[DEBATE] : UK Telegraph - Does U.S. face a run on its currency?
Riaz K Tayob
riaz.tayob at gmail.com
Wed Sep 24 10:22:50 BST 2008
Ambrose Evans-Pritchard: Does U.S. face a run on its currency?
Submitted by cpowell on 08:55PM ET Tuesday, September 23, 2008. Section:
By Ambrose Evans-Pritchard
The Telegraph, London
Tuesday, September 23, 2008
This just arrived in my e-mail from Alex Patelis, global strategist at
* * *
AS THE US PRINTING PRESS STARTS
* Treasury buying mortgage-related assets: $700 billion.
* Potential supplementary stimulus package favoured by Democrats: $100
* Insuring money market funds: $50 billion.
* Treasury fortifying the Fed's balance sheet: $100 billion.
* Expansion of temporary swap lines with central banks: $180 billion.
* Loan to AIG: $85 billion.
* Fed purchase of agency discount notes abd ABCP: amount not specified.
* Fed loans through the Primary Dealer Credit Facility: $20 billion
through Sept. 17.
* Fed's discount window: $33 billion balance.
* Treasury purchase of GSE MBS this month: $10 billion.
* Potential cost of Fannie/Freddie bailout: $200-$300 billion.
* Financing the current account deficit: priceless.
Investment implications: Sell the U.S. dollar.
"The fiscal cost to the United States is likely to be enormous.
Speculation will intensify on a possible US government paper downgrade.
US policy-making and credibility have been put into question. The safety
of US assets has been put into question. We remain concerned with the
repercussions that this crisis will have on the financial flows into the
United States against the context of a still large current account deficit."
* * *
Mr. Patelis has come within a whisker of warning that the US now faces a
full-scale run on its currency and debt markets. There is certainly a
risk that this could happen.
By my tally, the serial bailouts add $1.6 trillion to total US debt, or
12 percent of GDP (at least on paper). This is worse than the Swedish
banking collapse in the early 1990s.
An entire generation of American policy-makers -- Clinton, Bush, Rubin,
Greenspan, and the congressional leadership of both parties -- has come
perilously close to ruining a great nation. The creation of the credit
bubble was one of the most disgraceful episodes of economic government
in western history.
Nothing can justify it. There is no parallel to the Spain of Phillip II,
who ruined his empire to pursue the religious cause of
counter-Reformation, or to the bankruptcy of the British Empire
combating fascism. It occurred because America abandoned all restraint
and gave licence to consumer hedonism.
Having said that, I still believe that the US has the cultural vitality
to pull itself out of this debacle.
While I endorse Mr. Patelis' indictment, I do not entirely share his
conclusions. The debt added is backed by collateral, mostly housing, and
is therefore nothing like normal government debt.
Even if it were, the US general government debt (owed to the public,
under IMF measures) would rise from 48 percent to 60 percent of GDP.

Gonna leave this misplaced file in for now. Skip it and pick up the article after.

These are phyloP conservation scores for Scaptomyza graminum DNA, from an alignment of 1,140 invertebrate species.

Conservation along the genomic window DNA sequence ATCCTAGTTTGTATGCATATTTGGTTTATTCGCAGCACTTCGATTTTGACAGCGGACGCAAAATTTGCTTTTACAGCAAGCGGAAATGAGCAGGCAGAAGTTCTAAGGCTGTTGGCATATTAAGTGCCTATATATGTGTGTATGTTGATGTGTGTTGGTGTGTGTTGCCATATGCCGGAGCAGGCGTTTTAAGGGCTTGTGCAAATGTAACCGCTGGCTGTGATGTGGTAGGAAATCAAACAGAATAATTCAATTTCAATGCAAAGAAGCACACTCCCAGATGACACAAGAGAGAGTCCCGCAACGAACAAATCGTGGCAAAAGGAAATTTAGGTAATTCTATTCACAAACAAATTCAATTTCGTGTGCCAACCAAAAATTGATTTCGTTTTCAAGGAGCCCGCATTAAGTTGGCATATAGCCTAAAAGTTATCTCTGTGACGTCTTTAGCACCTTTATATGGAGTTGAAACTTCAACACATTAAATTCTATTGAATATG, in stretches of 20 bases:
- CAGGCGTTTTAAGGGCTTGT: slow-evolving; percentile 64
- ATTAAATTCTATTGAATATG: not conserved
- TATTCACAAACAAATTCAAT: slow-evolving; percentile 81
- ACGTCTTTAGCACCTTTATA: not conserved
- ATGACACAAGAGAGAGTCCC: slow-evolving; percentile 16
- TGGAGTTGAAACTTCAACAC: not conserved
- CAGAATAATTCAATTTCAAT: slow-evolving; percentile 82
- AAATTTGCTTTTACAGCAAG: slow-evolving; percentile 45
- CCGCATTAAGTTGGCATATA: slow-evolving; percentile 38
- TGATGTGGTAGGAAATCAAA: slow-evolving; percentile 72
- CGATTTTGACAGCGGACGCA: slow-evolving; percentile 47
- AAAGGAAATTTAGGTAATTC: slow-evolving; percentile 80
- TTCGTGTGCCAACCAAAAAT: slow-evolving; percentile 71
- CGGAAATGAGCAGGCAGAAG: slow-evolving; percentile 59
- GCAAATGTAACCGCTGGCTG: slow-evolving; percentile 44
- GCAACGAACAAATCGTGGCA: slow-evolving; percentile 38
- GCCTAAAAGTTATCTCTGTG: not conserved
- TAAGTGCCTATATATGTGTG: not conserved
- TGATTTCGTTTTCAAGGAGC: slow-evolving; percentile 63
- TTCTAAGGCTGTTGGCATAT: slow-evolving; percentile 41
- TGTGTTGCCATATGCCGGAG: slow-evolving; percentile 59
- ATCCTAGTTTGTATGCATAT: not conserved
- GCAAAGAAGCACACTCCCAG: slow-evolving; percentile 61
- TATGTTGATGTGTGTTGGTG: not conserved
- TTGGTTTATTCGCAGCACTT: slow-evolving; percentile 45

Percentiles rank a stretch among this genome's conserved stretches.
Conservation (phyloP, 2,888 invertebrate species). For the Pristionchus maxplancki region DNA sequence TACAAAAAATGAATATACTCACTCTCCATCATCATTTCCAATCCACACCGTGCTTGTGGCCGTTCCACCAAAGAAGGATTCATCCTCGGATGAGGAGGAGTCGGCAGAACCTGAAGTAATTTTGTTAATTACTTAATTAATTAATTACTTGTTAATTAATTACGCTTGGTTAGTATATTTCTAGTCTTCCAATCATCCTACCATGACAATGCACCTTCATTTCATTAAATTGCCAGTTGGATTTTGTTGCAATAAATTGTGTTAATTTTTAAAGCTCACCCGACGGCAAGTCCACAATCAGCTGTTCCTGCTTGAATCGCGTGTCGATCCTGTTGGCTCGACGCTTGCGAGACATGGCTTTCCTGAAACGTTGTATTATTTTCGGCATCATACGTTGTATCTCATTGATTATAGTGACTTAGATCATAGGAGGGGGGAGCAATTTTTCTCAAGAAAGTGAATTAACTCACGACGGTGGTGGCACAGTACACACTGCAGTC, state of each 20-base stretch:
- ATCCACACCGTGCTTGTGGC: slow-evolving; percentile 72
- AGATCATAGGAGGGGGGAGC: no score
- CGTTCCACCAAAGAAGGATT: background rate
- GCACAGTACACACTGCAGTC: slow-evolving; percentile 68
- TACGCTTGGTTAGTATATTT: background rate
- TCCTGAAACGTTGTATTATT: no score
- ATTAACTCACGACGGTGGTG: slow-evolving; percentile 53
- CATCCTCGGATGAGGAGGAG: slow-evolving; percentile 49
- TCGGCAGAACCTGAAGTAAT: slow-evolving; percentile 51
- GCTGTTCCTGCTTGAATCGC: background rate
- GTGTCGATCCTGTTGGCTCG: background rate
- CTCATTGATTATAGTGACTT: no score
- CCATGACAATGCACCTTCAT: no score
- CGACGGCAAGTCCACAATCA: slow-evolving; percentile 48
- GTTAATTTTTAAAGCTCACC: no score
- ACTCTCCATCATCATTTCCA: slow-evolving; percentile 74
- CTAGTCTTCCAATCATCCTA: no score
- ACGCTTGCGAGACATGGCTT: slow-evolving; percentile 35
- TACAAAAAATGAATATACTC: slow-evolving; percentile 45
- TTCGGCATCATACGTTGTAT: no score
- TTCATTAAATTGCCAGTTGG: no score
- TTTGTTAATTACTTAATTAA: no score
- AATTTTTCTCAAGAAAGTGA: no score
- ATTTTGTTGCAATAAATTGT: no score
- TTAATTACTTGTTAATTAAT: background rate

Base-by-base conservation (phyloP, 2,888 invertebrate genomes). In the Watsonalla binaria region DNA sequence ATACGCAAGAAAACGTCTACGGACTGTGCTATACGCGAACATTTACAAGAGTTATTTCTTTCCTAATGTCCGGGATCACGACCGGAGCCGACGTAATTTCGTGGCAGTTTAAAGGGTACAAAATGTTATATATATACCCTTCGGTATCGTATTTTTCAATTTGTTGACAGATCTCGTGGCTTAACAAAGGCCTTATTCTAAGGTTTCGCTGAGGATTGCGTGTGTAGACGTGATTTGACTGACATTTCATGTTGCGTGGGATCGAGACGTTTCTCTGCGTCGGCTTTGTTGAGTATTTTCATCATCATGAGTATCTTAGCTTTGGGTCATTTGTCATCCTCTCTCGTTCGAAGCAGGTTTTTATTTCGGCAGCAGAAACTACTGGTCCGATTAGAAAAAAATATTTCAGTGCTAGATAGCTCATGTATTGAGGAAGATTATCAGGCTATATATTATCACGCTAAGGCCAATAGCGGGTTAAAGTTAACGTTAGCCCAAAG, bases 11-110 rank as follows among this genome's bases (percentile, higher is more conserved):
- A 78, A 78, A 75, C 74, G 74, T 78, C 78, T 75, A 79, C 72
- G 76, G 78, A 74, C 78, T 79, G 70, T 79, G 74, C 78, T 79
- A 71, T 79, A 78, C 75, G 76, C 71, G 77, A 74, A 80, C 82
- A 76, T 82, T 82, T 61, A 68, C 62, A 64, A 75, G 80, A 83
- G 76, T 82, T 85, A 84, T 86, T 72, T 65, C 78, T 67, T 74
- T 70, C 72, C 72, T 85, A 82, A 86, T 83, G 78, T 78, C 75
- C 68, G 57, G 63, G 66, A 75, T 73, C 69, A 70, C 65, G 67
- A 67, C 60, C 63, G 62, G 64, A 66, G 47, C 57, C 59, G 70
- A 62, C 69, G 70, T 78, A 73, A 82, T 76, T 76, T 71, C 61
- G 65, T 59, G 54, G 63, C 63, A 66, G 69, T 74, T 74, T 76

Yes, I know the US "national debt" is higher, but that is not the
relevant benchmark for worldwide comparisons.
This extra debt is a tax on the future. It is unconscionable, but it is
not a catastrophe. It would still leave US debt at French or German
levels, and well below those of Japan and Italy -- assuming that you
believe the official figures.
I do not think it will come to this. The RTC made a profit in the early
1990s as the savings-and-loan crisis slowly abated. Paulson's "TARP" may
do likewise. The ABX index used to price subprime debt almost certainly
overstates the likely default rate.
Stephen Jen, currency chief at Morgan Stanley, says bank crises are
bloody for currencies, but nationalizations of the banking system (which
is what we have here, in disguised form) typically mark the bottom.
I do not share the widespread view that the dollar will collapse. This
has prompted a volley of hostile comment, as if I was somehow turning
traitor to the cause of bears, or had become an optimist overnight.
The reason why it will not collapse -- at least for now -- is that the
euro is facing an even deeper and more intractable crisis, Britain is
mangled, Sweden frozen, most of Eastern Europe is facing a swing from
property boom to bust, Brazil is about to slow dramatically, Japan is in
full recession, and China's banking system is buckling, as Fitch warned
What I envisage as this credit crisis goes turns into a full-fledged
global economic slump is that half the world resorts to currency
devaluation in a beggar-thy-neighbour scramble to stave off recession
and cling to market share.
This will be very good for gold, though only once the EMU smash-up
becomes more evident, perhaps with the onset of street protests in
Spain. You won't have to wait very long.
To those GATA loyalists asking me why I never report on their claim that
the gold price is manipulated by central banks, I can say only that it
would be a full-time job to attempt to verify such assertions. I cannot
judge whether China, Japan, Russia, emerging Asia, or the Mideast
petro-powers are colluding in such practices, or ascertain why they
would do so. And unless they collude, any unilateral efforts by the US
to suppress gold would prove futile -- would it not?
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